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Breastfeeding? Not in My Family

The November Carnival of Breastfeeding poses a question I have thought about a lot: what is my family history of breastfeeding and how were the decisions concerning breastfeeding made in the generations of mothers before me.

Check out the other posts in the November Carnival of Breastfeeding linked below.

I have no memories of my mother breastfeeding. I have one picture of my mother breastfeeding my younger brother. It is black and white, very grainy, and hand torn around the edges. My grandfather took up photography as a hobby for a while and he never mastered it. In the dark, somewhat haunting photo of a four year old me standing on one foot looking at my infant brother in my mother’s arms, I can see my brother is at the breast. My mother is wearing a bathrobe and so am I. From the series this shows up in, and the infrequence of visits from the grandfather, I think this was taken the morning of my brother’s bris. No surprise that I have no member of the breastfeeding but remember the bris very clearly. I watched the circumcision in horror and did not for a minute believe he wasn’t in a lot of pain because he screamed and screamed.

Based only on this picture, I thought it was possible my mother breastfed her five children, at least for a little while. But I wasn’t sure and it wasn’t information easy to acquire.

You see, my mother left me when I was a year old or younger – no one seems too sure. When I was growing up it was something we weren’t allowed to talk about and is now something no one will talk about. My older siblings were far too concerned (justifiably) about their own survival to keep much track of me though it is my understanding my then-12 year old sister did all the child care after my mother left and when she went to school I stayed with a woman I came to think of as my mother. From what I can piece together I was born bloated from likely alcohol use by my mother. She is an alcoholic. And then sometime within the next year she decided to leave my father and her four children.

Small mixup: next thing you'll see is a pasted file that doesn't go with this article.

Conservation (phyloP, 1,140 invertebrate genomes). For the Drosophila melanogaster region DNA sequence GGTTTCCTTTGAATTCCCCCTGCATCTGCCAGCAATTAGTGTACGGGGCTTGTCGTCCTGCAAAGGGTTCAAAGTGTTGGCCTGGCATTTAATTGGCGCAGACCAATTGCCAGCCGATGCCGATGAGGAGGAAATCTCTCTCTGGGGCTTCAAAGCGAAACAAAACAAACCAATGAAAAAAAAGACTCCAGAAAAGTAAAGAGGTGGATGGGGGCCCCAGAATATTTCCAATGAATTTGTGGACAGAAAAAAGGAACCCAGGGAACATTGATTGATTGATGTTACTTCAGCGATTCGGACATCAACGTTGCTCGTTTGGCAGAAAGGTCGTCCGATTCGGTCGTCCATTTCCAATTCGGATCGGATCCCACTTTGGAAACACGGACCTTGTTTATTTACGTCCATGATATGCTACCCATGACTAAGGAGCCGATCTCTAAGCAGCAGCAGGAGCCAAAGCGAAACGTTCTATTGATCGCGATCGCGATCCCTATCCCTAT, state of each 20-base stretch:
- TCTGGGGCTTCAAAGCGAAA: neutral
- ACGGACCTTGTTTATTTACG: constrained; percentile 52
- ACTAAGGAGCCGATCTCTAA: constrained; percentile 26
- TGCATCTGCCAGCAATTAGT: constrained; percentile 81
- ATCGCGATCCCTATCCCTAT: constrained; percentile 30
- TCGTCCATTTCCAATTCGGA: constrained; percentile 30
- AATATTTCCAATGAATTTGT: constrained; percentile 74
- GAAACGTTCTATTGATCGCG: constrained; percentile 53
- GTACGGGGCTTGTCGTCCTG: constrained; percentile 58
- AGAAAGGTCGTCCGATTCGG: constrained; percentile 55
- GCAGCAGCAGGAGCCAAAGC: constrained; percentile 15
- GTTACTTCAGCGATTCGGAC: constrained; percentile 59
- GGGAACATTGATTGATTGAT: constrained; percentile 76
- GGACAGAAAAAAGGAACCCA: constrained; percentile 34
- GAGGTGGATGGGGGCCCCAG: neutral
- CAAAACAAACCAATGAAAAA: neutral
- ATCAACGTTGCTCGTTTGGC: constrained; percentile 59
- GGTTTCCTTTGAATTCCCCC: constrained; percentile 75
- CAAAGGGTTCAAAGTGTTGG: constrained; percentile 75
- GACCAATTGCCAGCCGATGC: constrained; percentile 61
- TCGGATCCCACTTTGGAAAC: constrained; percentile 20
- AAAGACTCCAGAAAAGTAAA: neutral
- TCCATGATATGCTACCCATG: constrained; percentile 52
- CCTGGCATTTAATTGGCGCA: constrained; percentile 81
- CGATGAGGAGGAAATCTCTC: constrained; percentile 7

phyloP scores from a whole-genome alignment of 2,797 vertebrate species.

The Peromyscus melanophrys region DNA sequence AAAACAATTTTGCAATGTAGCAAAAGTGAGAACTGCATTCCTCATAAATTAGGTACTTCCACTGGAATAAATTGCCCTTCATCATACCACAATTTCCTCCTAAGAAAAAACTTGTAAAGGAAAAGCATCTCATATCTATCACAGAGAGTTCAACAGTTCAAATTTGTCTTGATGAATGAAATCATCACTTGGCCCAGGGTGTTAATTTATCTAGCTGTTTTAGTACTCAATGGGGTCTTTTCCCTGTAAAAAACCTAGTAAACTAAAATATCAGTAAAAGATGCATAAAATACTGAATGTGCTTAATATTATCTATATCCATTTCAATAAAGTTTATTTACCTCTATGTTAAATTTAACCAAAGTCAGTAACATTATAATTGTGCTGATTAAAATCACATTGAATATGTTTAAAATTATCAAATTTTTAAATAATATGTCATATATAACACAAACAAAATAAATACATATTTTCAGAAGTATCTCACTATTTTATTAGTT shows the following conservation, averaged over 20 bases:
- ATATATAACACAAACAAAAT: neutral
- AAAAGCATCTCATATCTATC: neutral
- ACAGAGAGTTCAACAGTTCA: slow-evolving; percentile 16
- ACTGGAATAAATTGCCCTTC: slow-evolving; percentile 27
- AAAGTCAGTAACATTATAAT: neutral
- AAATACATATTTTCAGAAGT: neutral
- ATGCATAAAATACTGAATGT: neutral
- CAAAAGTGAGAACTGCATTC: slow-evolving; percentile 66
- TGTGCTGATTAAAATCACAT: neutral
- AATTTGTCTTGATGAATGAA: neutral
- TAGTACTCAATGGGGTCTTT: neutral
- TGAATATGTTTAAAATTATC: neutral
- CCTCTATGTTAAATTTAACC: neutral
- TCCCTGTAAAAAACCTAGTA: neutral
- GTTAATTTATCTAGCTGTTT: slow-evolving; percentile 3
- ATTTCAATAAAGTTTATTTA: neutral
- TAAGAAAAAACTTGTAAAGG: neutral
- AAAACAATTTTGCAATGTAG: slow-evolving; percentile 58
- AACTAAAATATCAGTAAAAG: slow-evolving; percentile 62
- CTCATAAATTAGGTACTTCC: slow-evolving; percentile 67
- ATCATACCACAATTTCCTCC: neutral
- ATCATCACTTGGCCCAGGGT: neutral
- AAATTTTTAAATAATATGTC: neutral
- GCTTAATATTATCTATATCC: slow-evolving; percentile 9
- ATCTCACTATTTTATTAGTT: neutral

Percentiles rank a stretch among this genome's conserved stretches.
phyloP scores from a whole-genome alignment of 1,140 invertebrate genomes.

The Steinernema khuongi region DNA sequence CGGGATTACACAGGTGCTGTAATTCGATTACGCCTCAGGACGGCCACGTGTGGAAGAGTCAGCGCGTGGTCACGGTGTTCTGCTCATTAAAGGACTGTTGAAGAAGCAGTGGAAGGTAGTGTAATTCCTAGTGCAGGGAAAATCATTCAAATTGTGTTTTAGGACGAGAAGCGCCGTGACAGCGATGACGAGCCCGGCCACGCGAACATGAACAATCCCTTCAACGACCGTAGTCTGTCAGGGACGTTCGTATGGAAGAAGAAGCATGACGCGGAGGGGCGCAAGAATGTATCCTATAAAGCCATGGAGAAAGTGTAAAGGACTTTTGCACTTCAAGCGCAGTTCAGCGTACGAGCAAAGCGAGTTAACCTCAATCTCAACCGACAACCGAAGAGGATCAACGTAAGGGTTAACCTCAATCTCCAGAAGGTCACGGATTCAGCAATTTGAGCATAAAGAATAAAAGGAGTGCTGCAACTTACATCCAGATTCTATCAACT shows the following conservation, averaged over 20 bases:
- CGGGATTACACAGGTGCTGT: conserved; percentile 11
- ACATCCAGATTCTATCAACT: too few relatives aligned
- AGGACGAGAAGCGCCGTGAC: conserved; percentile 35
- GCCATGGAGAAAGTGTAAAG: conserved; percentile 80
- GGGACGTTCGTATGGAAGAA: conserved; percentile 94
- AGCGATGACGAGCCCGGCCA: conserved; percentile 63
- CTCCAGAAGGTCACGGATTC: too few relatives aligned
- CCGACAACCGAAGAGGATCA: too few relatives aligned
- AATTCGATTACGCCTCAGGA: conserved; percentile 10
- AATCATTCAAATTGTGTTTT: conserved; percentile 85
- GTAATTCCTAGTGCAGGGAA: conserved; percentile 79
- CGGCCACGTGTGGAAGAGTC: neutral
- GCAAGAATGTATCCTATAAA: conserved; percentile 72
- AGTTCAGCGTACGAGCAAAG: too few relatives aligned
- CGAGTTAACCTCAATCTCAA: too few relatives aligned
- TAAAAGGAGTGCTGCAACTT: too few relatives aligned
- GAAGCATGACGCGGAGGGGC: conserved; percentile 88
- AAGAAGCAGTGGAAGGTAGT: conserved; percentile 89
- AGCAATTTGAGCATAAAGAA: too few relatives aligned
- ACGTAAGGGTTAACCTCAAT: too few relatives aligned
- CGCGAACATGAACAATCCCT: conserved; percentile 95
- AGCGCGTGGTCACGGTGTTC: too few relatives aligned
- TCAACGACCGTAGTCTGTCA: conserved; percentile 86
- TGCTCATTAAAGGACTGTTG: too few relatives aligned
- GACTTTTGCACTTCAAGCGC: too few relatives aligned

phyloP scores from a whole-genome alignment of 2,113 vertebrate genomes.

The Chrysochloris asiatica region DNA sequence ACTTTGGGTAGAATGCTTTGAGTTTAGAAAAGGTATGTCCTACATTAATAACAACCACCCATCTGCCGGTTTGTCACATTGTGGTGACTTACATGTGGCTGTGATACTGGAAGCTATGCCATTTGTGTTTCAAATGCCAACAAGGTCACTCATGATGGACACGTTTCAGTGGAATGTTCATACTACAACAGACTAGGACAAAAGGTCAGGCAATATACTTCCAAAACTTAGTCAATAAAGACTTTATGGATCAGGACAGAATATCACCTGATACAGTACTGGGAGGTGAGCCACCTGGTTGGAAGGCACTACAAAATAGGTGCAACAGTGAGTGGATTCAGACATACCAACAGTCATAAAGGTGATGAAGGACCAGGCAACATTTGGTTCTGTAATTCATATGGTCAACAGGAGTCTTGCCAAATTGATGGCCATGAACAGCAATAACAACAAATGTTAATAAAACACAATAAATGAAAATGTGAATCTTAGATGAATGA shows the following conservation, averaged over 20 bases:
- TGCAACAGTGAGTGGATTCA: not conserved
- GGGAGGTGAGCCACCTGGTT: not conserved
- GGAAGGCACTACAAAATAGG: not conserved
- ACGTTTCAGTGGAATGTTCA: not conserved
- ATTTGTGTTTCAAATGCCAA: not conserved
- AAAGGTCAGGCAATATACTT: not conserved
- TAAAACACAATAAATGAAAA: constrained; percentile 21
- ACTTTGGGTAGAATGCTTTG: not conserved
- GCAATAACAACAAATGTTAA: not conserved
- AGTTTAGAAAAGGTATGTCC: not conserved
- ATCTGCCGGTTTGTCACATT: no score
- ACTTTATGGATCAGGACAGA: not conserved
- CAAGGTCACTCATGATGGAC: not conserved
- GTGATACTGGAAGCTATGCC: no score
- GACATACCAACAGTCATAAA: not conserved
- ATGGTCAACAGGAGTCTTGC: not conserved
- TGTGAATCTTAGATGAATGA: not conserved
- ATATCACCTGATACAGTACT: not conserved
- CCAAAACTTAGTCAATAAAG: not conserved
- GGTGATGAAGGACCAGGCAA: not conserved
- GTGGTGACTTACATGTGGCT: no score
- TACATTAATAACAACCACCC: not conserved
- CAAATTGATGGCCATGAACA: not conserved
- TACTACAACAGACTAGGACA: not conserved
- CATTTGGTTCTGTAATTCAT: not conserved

By the time my younger brother was born four years after me, my mother had a new husband and had come back for me and one other of my siblings.

So I am fairly sure my mother didn’t breastfeed me and given her alcoholism I am likely better off. But that one photo of my mother breastfeeding my younger half-brother always had me wondering. I have only spoken to my mother twice in the last 34 years but I did ask her that question. She told me that she had started breastfeeding all of us but she never had enough milk. She said she thought breastfeeding was best for babies and that it was great I was breastfeeding my children (who she has never met). I don’t know whether to believe her or not. I am inclined not to.

My grandmothers are dead so I can’t ask them whether they breastfed. Knowing what I do about them, if formula or wet nurses were available options, there is no way either of my grandmothers breastfed. Both of them wanted as little to do with their children as possible.

One of the many reasons I was committed to breastfeeding my children was the lack of attachment in the mother-child relationships in my family for as many generations as I can trace. Mother after mother who handed her kids off to paid help if she could afford it and just ignored her children if she couldn’t. Each woman’s inability to attach to her children led to more people who couldn’t form healthy attachments. This was a cycle I was, and am, determined to break.

Extended breastfeeding of my three sons isn’t the only reason I believe the abuse of my childhood won’t continue on to future generations through my children. Breastfeeding is not the only reason I have relationships with my sons that my own mother could not even conceive of. But breastfeeding was my first experience of deep true love. Breastfeeding gave me my first attachment. Breastfeeding is now a family tradition.